Film Reviews

Indie Game: The Movie Lisanne Pajot and James Swirsky

Rating - 8/10

Perhaps because directors Lisanne Pajot and James Swirsky faced similar challenges to make and distribute Indie Game: The Movie, it remarkably encapsulates the essence of creating a video game- the idealism, anxieties, successes, drawbacks, funding and design issues, dissolution and triumph of partnerships, and sacrifices.  Focusing on three private developers, the film intercuts between them to convey their own excitement and trepidation as well as the sense of community, even if each developer may ultimately find themselves on a different path.  Edmund McMillen and Tommy Refenes are the team behind Super Meat Boy, a quirky 2D platformer that saw its digital release in October 2010 on Xbox 360's Live Arcade (or XBLA).  Montréal native Phil Fish appears in the film as the lone head of Polytron, a company responsible for the eight-bit, deceptively 2D puzzle/platformer game Fez, described in the film as "walking around a cubist painting."  Fish's story is most harrowing, as he offers the most intimate details of his life and the "development hell" Fez suffered since its conception over four years before final release in April 2012, also on XBLA.  Finally, Jonathan Blow, who famously released puzzle/platformer Braid in the autumn of 2008 via the same channels, acts as a kind of figurehead or forefather whose completed project stands as a cornerstone of indie game success.  His musings about designing the game and (badly) reacting to initial critical response are delivered in interludes amidst the pressured development of Super Meat Boy and Fez.  While Indie Game: The Movie does not include any insight into the music compositions for any of the games and falls into the trap of introducing itself with a dramatic scene lacking in context that comes to be repeated an hour later, the film is often riveting and assembled with inspirational and essential content for anyone who fancies themselves a gamer.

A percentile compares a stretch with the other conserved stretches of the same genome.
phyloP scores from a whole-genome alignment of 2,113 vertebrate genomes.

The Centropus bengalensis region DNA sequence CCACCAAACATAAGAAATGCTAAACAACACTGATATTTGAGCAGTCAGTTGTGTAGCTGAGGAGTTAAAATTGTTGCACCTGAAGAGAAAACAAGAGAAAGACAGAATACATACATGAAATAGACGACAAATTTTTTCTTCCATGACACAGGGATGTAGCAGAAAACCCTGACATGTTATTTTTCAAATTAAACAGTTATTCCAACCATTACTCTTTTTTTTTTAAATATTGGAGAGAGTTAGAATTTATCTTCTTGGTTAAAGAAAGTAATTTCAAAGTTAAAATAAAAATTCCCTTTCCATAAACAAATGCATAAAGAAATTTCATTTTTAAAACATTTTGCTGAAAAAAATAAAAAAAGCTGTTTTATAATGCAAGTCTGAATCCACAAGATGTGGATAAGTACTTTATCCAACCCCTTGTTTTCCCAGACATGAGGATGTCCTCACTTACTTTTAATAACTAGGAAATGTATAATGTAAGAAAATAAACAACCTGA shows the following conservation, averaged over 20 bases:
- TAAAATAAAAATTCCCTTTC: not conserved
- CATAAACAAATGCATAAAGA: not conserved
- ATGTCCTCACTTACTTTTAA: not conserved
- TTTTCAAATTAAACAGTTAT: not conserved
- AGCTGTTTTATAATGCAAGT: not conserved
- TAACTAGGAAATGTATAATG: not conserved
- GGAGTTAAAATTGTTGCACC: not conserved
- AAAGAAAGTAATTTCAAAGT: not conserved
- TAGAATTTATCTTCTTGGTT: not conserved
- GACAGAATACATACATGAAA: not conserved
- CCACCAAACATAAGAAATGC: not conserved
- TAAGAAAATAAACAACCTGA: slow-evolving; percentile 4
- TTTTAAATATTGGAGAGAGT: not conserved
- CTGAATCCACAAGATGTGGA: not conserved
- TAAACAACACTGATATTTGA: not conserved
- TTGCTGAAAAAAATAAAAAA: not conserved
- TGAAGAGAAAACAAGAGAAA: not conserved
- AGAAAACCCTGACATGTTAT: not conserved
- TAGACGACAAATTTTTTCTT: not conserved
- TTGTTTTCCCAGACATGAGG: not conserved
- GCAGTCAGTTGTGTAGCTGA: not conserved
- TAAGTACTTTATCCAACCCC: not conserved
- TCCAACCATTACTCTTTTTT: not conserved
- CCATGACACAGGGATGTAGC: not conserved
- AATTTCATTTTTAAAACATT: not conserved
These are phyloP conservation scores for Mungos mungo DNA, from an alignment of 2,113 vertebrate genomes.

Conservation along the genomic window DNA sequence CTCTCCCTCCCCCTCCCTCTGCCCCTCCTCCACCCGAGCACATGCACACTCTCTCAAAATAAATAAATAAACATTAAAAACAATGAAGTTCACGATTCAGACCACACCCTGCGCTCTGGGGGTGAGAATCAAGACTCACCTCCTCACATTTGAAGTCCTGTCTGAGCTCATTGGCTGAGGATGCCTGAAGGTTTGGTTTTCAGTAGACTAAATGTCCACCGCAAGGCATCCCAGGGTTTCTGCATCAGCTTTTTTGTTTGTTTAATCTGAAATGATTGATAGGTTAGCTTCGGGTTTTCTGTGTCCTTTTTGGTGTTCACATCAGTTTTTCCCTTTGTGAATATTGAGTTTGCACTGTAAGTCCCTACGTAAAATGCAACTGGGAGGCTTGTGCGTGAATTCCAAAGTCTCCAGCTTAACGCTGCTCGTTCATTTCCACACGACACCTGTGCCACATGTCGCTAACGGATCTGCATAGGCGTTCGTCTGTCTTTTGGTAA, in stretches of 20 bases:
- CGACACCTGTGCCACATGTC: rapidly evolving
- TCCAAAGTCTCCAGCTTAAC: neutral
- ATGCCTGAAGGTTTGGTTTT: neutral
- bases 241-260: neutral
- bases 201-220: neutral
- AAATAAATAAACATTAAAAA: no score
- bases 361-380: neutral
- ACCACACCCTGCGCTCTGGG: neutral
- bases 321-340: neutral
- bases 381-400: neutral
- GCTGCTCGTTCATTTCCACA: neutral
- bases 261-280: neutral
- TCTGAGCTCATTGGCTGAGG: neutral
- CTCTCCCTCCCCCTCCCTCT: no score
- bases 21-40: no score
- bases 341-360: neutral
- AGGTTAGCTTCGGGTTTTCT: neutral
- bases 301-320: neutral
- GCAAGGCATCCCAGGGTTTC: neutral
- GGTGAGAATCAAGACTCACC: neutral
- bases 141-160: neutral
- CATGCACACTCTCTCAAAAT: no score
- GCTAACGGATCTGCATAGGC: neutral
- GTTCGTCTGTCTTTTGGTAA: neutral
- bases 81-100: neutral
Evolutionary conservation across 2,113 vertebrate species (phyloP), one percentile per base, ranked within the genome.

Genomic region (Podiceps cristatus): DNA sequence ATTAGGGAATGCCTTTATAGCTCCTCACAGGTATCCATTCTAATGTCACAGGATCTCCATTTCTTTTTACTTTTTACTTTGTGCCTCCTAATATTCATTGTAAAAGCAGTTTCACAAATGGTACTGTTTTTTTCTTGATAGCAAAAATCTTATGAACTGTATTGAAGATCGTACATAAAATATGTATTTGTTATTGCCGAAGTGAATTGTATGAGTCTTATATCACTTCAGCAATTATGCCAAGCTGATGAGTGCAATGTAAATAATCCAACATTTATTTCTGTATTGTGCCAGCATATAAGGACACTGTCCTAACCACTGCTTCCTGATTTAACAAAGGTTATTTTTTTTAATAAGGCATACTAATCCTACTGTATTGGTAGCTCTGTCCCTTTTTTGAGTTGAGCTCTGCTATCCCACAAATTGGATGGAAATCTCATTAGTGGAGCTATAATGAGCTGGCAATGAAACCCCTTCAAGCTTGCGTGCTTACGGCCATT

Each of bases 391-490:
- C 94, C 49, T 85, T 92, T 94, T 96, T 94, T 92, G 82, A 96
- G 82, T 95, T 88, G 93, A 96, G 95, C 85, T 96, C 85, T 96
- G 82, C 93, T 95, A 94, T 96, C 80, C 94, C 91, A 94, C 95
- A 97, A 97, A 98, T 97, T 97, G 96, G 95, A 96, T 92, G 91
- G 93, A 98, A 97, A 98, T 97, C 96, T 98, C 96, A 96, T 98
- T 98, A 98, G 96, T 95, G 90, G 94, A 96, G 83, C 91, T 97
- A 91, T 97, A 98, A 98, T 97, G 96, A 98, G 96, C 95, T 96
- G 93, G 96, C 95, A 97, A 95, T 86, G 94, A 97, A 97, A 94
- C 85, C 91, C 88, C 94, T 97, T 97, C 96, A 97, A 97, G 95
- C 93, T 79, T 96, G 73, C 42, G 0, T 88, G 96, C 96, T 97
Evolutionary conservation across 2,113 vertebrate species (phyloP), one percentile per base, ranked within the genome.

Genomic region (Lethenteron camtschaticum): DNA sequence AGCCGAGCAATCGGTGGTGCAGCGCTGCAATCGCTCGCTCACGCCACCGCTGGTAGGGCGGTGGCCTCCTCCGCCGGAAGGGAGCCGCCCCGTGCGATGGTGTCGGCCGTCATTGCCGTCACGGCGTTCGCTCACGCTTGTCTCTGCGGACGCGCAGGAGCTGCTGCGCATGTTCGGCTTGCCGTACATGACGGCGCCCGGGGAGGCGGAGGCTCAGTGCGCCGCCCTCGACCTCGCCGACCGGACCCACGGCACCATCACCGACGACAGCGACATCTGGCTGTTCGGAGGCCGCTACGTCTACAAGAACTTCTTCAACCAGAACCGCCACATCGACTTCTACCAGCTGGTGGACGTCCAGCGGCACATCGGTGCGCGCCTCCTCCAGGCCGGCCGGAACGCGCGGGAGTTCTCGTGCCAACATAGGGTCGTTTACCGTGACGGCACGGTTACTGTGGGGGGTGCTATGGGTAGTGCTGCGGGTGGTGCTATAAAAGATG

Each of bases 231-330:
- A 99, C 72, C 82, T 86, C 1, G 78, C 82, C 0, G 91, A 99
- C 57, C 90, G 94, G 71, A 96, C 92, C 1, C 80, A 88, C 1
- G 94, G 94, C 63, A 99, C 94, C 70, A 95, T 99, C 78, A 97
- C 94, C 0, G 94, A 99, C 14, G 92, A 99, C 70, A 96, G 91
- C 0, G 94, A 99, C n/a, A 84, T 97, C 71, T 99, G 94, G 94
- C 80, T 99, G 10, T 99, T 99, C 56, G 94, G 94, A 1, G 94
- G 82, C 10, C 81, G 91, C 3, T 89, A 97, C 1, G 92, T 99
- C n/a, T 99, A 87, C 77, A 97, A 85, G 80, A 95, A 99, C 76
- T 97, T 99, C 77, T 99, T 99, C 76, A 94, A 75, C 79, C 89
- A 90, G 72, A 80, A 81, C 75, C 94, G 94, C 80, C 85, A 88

The six-minute introductory sequence, in fact, while serving as a kind of trailer for the film itself, importantly offers Blow's own insight into the true definition of an independent game- a product that houses vulnerabilities and flaws without a glossy commercial finish.  While major development houses of hundreds or even thousands of people devote themselves the idea of "amping up everything" (as it's described by Brandon Boyer of the Independent Games Festival) and heightening realism with burgeoning visual technologies and physics, small companies and individuals return to their roots to kindle the same passions in younger gamers that spurred their curiosities in the 1980s.  All three games featured are undoubtedly indebted to undisputed classics like Super Mario Bros., The Legend of Zelda, and Tetris.  Notably, Fish likens design in his game to Tetris blocks; Mario's end-world celebration is halted by the phrase "(The) princess is in another castle" that turns up in Blow's Braid; and Super Meat Boy could be described as a medley of various elements from early Nintendo games like Super Mario Bros. and Ghosts'n Goblins.  Of course, beyond the homages and hopeful financial successes, the creation of the games serve vital therapeutic purposes, as they are intense reflections of their creators.  The film's finest example comes through McMillen, who speaks of one of his older experiments, Aether, inspired by his similarly introverted niece.  The game consists of a character traveling to various planets on a mission to establish friendships by solving problems; "each of the planets was a (childhood) phobia of mine," McMillen admits, and the creation of the game was a way to confront plaguing obsession.